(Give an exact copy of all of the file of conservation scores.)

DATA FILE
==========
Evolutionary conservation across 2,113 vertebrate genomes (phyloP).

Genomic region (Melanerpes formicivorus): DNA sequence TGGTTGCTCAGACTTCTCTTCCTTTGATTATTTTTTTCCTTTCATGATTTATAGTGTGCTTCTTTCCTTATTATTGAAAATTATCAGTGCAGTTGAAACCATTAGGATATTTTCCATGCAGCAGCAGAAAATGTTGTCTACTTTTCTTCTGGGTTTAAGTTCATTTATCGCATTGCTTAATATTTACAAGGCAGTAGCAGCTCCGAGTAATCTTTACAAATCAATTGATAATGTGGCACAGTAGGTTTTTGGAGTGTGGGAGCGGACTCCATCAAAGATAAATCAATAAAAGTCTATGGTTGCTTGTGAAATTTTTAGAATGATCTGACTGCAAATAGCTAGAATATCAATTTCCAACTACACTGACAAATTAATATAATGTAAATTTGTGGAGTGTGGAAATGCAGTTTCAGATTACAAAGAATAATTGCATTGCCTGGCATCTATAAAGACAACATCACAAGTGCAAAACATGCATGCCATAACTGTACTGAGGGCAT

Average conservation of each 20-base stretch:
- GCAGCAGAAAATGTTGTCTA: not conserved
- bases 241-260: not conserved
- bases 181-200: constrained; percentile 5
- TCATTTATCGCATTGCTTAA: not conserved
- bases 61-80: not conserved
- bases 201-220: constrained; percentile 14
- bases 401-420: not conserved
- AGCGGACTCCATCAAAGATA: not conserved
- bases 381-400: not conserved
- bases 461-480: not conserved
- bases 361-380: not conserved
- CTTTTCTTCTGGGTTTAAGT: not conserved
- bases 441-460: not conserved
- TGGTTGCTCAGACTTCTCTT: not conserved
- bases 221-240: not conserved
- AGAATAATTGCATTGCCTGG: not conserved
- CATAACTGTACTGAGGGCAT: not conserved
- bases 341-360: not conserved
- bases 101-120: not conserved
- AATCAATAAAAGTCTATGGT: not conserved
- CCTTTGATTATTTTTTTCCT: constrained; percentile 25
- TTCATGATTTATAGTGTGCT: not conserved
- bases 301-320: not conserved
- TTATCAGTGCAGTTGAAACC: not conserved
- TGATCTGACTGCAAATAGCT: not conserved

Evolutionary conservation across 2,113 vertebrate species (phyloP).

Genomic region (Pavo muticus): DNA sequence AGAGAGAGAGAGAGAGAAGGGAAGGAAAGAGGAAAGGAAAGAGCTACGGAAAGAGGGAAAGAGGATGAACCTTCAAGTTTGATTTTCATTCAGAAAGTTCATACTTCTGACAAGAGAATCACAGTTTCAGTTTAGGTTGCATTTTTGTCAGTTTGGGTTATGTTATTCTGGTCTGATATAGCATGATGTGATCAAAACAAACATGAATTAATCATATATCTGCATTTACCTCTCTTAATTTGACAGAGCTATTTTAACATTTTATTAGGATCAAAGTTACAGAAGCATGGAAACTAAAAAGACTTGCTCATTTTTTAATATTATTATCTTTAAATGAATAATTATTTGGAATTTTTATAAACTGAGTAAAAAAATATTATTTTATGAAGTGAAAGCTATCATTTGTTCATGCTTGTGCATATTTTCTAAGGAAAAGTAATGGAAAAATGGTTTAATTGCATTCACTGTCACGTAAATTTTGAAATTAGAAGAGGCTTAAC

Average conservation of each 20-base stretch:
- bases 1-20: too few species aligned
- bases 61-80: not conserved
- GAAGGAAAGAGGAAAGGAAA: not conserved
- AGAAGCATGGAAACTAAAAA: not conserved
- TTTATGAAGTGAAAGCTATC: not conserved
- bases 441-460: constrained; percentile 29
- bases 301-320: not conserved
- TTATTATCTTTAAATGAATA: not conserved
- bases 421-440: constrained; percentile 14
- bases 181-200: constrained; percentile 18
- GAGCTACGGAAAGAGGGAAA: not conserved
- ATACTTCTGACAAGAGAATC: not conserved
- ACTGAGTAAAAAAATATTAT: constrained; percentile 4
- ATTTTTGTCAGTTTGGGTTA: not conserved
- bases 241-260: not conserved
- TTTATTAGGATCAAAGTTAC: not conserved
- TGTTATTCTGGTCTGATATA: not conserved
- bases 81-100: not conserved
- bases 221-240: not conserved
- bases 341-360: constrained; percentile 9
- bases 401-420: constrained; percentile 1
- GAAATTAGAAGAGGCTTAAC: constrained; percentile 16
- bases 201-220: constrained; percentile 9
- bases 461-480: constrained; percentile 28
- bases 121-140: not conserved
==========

Evolutionary conservation across 2,113 vertebrate genomes (phyloP).

Genomic region (Melanerpes formicivorus): DNA sequence TGGTTGCTCAGACTTCTCTTCCTTTGATTATTTTTTTCCTTTCATGATTTATAGTGTGCTTCTTTCCTTATTATTGAAAATTATCAGTGCAGTTGAAACCATTAGGATATTTTCCATGCAGCAGCAGAAAATGTTGTCTACTTTTCTTCTGGGTTTAAGTTCATTTATCGCATTGCTTAATATTTACAAGGCAGTAGCAGCTCCGAGTAATCTTTACAAATCAATTGATAATGTGGCACAGTAGGTTTTTGGAGTGTGGGAGCGGACTCCATCAAAGATAAATCAATAAAAGTCTATGGTTGCTTGTGAAATTTTTAGAATGATCTGACTGCAAATAGCTAGAATATCAATTTCCAACTACACTGACAAATTAATATAATGTAAATTTGTGGAGTGTGGAAATGCAGTTTCAGATTACAAAGAATAATTGCATTGCCTGGCATCTATAAAGACAACATCACAAGTGCAAAACATGCATGCCATAACTGTACTGAGGGCAT

Average conservation of each 20-base stretch:
- GCAGCAGAAAATGTTGTCTA: not conserved
- bases 241-260: not conserved
- bases 181-200: constrained; percentile 5
- TCATTTATCGCATTGCTTAA: not conserved
- bases 61-80: not conserved
- bases 201-220: constrained; percentile 14
- bases 401-420: not conserved
- AGCGGACTCCATCAAAGATA: not conserved
- bases 381-400: not conserved
- bases 461-480: not conserved
- bases 361-380: not conserved
- CTTTTCTTCTGGGTTTAAGT: not conserved
- bases 441-460: not conserved
- TGGTTGCTCAGACTTCTCTT: not conserved
- bases 221-240: not conserved
- AGAATAATTGCATTGCCTGG: not conserved
- CATAACTGTACTGAGGGCAT: not conserved
- bases 341-360: not conserved
- bases 101-120: not conserved
- AATCAATAAAAGTCTATGGT: not conserved
- CCTTTGATTATTTTTTTCCT: constrained; percentile 25
- TTCATGATTTATAGTGTGCT: not conserved
- bases 301-320: not conserved
- TTATCAGTGCAGTTGAAACC: not conserved
- TGATCTGACTGCAAATAGCT: not conserved

Evolutionary conservation across 2,113 vertebrate species (phyloP).

Genomic region (Pavo muticus): DNA sequence AGAGAGAGAGAGAGAGAAGGGAAGGAAAGAGGAAAGGAAAGAGCTACGGAAAGAGGGAAAGAGGATGAACCTTCAAGTTTGATTTTCATTCAGAAAGTTCATACTTCTGACAAGAGAATCACAGTTTCAGTTTAGGTTGCATTTTTGTCAGTTTGGGTTATGTTATTCTGGTCTGATATAGCATGATGTGATCAAAACAAACATGAATTAATCATATATCTGCATTTACCTCTCTTAATTTGACAGAGCTATTTTAACATTTTATTAGGATCAAAGTTACAGAAGCATGGAAACTAAAAAGACTTGCTCATTTTTTAATATTATTATCTTTAAATGAATAATTATTTGGAATTTTTATAAACTGAGTAAAAAAATATTATTTTATGAAGTGAAAGCTATCATTTGTTCATGCTTGTGCATATTTTCTAAGGAAAAGTAATGGAAAAATGGTTTAATTGCATTCACTGTCACGTAAATTTTGAAATTAGAAGAGGCTTAAC

Average conservation of each 20-base stretch:
- bases 1-20: too few species aligned
- bases 61-80: not conserved
- GAAGGAAAGAGGAAAGGAAA: not conserved
- AGAAGCATGGAAACTAAAAA: not conserved
- TTTATGAAGTGAAAGCTATC: not conserved
- bases 441-460: constrained; percentile 29
- bases 301-320: not conserved
- TTATTATCTTTAAATGAATA: not conserved
- bases 421-440: constrained; percentile 14
- bases 181-200: constrained; percentile 18
- GAGCTACGGAAAGAGGGAAA: not conserved
- ATACTTCTGACAAGAGAATC: not conserved
- ACTGAGTAAAAAAATATTAT: constrained; percentile 4
- ATTTTTGTCAGTTTGGGTTA: not conserved
- bases 241-260: not conserved
- TTTATTAGGATCAAAGTTAC: not conserved
- TGTTATTCTGGTCTGATATA: not conserved
- bases 81-100: not conserved
- bases 221-240: not conserved
- bases 341-360: constrained; percentile 9
- bases 401-420: constrained; percentile 1
- GAAATTAGAAGAGGCTTAAC: constrained; percentile 16
- bases 201-220: constrained; percentile 9
- bases 461-480: constrained; percentile 28
- bases 121-140: not conserved